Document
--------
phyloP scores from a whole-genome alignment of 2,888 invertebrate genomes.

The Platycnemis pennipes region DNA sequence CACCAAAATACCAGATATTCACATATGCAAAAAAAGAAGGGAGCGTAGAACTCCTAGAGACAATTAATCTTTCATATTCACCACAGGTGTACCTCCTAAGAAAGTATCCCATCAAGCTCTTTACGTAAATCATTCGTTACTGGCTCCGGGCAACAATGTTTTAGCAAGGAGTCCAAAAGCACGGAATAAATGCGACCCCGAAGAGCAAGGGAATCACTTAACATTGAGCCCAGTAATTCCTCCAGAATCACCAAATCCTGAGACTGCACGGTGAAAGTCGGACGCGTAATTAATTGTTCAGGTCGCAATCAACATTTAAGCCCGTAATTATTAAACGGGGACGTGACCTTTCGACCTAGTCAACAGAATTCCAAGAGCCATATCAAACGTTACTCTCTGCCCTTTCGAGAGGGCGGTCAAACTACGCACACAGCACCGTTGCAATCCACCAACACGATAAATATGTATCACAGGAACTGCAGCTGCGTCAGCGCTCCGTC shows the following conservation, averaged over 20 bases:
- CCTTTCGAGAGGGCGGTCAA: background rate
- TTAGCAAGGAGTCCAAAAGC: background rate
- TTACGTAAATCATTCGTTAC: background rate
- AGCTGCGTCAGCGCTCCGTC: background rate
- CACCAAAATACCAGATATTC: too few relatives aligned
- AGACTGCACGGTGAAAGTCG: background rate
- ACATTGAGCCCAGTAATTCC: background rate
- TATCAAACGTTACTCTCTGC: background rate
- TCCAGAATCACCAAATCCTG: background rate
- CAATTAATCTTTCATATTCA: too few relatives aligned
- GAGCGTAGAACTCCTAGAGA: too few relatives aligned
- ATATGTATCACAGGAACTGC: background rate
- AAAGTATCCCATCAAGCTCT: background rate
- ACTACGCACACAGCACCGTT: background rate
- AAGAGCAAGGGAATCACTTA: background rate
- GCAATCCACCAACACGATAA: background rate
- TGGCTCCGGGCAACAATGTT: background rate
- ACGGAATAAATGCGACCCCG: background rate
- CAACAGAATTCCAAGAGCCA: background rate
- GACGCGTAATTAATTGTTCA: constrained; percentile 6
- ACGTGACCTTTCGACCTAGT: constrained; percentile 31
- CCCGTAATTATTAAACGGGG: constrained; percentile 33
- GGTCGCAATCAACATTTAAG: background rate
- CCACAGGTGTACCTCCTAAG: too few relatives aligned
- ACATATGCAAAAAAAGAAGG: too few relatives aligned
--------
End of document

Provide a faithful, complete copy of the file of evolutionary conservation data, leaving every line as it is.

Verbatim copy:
phyloP scores from a whole-genome alignment of 2,888 invertebrate genomes.

The Platycnemis pennipes region DNA sequence CACCAAAATACCAGATATTCACATATGCAAAAAAAGAAGGGAGCGTAGAACTCCTAGAGACAATTAATCTTTCATATTCACCACAGGTGTACCTCCTAAGAAAGTATCCCATCAAGCTCTTTACGTAAATCATTCGTTACTGGCTCCGGGCAACAATGTTTTAGCAAGGAGTCCAAAAGCACGGAATAAATGCGACCCCGAAGAGCAAGGGAATCACTTAACATTGAGCCCAGTAATTCCTCCAGAATCACCAAATCCTGAGACTGCACGGTGAAAGTCGGACGCGTAATTAATTGTTCAGGTCGCAATCAACATTTAAGCCCGTAATTATTAAACGGGGACGTGACCTTTCGACCTAGTCAACAGAATTCCAAGAGCCATATCAAACGTTACTCTCTGCCCTTTCGAGAGGGCGGTCAAACTACGCACACAGCACCGTTGCAATCCACCAACACGATAAATATGTATCACAGGAACTGCAGCTGCGTCAGCGCTCCGTC shows the following conservation, averaged over 20 bases:
- CCTTTCGAGAGGGCGGTCAA: background rate
- TTAGCAAGGAGTCCAAAAGC: background rate
- TTACGTAAATCATTCGTTAC: background rate
- AGCTGCGTCAGCGCTCCGTC: background rate
- CACCAAAATACCAGATATTC: too few relatives aligned
- AGACTGCACGGTGAAAGTCG: background rate
- ACATTGAGCCCAGTAATTCC: background rate
- TATCAAACGTTACTCTCTGC: background rate
- TCCAGAATCACCAAATCCTG: background rate
- CAATTAATCTTTCATATTCA: too few relatives aligned
- GAGCGTAGAACTCCTAGAGA: too few relatives aligned
- ATATGTATCACAGGAACTGC: background rate
- AAAGTATCCCATCAAGCTCT: background rate
- ACTACGCACACAGCACCGTT: background rate
- AAGAGCAAGGGAATCACTTA: background rate
- GCAATCCACCAACACGATAA: background rate
- TGGCTCCGGGCAACAATGTT: background rate
- ACGGAATAAATGCGACCCCG: background rate
- CAACAGAATTCCAAGAGCCA: background rate
- GACGCGTAATTAATTGTTCA: constrained; percentile 6
- ACGTGACCTTTCGACCTAGT: constrained; percentile 31
- CCCGTAATTATTAAACGGGG: constrained; percentile 33
- GGTCGCAATCAACATTTAAG: background rate
- CCACAGGTGTACCTCCTAAG: too few relatives aligned
- ACATATGCAAAAAAAGAAGG: too few relatives aligned